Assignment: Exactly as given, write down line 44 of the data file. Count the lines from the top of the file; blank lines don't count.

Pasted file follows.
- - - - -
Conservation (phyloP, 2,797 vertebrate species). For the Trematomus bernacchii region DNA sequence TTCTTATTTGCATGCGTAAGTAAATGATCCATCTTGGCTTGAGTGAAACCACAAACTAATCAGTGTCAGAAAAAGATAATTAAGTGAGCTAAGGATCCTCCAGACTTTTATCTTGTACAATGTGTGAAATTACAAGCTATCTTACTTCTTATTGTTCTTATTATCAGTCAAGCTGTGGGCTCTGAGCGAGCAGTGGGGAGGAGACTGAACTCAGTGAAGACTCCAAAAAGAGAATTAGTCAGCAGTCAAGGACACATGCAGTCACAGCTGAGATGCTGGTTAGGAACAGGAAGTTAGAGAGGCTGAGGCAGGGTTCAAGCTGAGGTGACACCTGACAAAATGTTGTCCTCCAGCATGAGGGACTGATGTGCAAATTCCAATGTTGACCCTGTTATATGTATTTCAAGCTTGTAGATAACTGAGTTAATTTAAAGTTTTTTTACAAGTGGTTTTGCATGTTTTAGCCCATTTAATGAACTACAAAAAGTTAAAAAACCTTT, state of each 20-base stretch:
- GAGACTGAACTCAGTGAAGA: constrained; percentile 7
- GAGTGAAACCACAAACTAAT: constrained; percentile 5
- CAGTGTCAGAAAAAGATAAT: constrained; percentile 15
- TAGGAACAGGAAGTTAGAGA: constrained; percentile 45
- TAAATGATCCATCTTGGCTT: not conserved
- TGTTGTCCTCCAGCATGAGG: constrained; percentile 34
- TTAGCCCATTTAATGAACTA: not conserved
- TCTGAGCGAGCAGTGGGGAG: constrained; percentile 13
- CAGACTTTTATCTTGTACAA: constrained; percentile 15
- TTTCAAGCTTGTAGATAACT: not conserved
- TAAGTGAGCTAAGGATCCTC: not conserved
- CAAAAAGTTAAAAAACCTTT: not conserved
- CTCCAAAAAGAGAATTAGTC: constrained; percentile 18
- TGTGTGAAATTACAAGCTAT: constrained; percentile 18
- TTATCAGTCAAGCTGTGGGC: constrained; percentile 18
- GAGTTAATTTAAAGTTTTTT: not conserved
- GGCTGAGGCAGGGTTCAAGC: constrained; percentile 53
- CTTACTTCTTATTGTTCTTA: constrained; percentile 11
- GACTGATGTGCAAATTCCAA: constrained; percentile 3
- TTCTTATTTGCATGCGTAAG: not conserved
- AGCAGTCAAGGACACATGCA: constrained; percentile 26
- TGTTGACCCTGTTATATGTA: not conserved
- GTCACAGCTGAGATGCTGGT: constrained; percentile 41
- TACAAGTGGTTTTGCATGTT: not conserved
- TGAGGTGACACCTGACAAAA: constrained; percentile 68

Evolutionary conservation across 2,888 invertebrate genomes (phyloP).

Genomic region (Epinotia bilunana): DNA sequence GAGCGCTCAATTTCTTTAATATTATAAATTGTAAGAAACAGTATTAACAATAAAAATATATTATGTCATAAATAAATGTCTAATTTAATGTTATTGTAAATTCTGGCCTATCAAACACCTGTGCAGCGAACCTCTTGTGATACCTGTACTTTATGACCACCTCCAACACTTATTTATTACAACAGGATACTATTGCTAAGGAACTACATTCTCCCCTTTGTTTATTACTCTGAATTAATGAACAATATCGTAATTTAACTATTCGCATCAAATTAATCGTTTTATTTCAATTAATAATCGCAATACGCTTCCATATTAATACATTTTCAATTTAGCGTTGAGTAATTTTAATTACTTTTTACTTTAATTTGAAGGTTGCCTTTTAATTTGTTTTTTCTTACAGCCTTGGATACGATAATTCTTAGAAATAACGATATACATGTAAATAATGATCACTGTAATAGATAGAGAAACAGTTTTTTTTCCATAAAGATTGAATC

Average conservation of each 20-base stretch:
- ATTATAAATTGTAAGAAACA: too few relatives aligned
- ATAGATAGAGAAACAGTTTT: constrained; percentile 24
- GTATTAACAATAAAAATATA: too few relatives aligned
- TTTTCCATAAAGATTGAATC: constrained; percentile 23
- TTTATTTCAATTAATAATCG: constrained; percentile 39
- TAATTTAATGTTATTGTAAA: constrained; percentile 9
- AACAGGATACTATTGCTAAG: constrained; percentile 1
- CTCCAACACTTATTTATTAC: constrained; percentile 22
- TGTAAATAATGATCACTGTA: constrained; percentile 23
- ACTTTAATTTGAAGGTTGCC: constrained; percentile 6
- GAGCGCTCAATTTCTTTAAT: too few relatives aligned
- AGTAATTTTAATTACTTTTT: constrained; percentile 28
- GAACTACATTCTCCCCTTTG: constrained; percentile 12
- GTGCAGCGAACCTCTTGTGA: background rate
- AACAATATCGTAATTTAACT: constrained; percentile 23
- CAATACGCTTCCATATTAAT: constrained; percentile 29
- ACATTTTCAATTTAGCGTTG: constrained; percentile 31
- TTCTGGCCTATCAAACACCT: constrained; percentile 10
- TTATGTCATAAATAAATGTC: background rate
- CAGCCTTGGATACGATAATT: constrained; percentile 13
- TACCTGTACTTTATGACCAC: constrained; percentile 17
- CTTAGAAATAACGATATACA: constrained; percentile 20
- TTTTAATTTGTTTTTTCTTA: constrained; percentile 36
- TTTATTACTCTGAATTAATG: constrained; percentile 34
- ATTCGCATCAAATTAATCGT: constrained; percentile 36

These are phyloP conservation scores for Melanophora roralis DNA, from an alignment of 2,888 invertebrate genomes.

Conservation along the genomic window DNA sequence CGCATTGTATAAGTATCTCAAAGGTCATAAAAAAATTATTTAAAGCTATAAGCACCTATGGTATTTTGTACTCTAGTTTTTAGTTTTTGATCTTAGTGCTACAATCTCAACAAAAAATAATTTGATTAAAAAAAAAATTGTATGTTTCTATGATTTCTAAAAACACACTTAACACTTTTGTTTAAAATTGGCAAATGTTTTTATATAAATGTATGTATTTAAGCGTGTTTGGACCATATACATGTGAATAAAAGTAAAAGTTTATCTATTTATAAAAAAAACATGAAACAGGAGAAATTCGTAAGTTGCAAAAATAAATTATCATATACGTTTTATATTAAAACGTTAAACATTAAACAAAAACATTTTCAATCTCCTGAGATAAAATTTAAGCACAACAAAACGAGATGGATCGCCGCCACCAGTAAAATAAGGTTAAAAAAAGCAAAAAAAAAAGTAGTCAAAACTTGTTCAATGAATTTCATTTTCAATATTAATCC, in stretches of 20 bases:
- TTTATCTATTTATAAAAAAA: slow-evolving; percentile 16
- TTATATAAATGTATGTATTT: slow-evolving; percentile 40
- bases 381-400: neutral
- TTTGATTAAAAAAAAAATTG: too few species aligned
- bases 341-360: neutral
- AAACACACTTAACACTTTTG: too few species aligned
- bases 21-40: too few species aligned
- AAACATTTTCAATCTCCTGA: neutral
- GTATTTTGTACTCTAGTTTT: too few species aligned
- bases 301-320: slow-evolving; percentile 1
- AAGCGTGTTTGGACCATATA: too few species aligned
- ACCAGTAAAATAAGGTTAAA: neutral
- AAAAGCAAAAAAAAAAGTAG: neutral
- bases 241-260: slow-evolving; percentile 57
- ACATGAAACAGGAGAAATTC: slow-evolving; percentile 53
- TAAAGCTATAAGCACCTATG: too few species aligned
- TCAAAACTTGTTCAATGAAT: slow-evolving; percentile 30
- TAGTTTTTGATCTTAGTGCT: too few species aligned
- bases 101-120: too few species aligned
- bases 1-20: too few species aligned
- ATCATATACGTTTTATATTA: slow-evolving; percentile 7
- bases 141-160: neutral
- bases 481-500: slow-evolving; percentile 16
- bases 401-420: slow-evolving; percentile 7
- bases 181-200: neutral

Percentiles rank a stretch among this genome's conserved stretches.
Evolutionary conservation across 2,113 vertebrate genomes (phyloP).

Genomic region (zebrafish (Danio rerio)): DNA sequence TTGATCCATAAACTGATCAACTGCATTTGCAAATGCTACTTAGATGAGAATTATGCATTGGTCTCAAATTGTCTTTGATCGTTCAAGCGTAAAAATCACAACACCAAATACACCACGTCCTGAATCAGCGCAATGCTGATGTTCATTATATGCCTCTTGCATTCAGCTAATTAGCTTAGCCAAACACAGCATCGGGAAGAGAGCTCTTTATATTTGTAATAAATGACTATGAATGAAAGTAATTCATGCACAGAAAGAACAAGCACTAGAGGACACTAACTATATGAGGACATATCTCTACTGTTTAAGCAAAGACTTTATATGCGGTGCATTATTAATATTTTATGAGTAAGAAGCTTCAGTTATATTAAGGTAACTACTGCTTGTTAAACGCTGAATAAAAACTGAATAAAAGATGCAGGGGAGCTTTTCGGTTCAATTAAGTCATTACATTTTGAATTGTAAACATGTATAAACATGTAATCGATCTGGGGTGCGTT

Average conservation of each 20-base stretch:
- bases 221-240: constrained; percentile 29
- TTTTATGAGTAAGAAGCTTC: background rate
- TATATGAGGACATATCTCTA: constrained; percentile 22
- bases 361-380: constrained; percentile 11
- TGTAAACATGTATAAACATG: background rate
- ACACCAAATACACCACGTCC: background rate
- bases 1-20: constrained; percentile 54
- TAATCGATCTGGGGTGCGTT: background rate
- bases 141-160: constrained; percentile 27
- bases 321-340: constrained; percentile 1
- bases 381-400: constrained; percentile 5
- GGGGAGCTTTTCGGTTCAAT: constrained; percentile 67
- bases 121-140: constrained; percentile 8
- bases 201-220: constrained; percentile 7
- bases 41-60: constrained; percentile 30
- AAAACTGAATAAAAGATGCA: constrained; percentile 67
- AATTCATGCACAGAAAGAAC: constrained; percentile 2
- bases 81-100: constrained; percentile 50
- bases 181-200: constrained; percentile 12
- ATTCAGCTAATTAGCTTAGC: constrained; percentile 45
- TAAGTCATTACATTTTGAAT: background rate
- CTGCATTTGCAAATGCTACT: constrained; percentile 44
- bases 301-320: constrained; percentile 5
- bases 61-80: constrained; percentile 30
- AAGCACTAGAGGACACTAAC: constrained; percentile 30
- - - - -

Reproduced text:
- AACAATATCGTAATTTAACT: constrained; percentile 23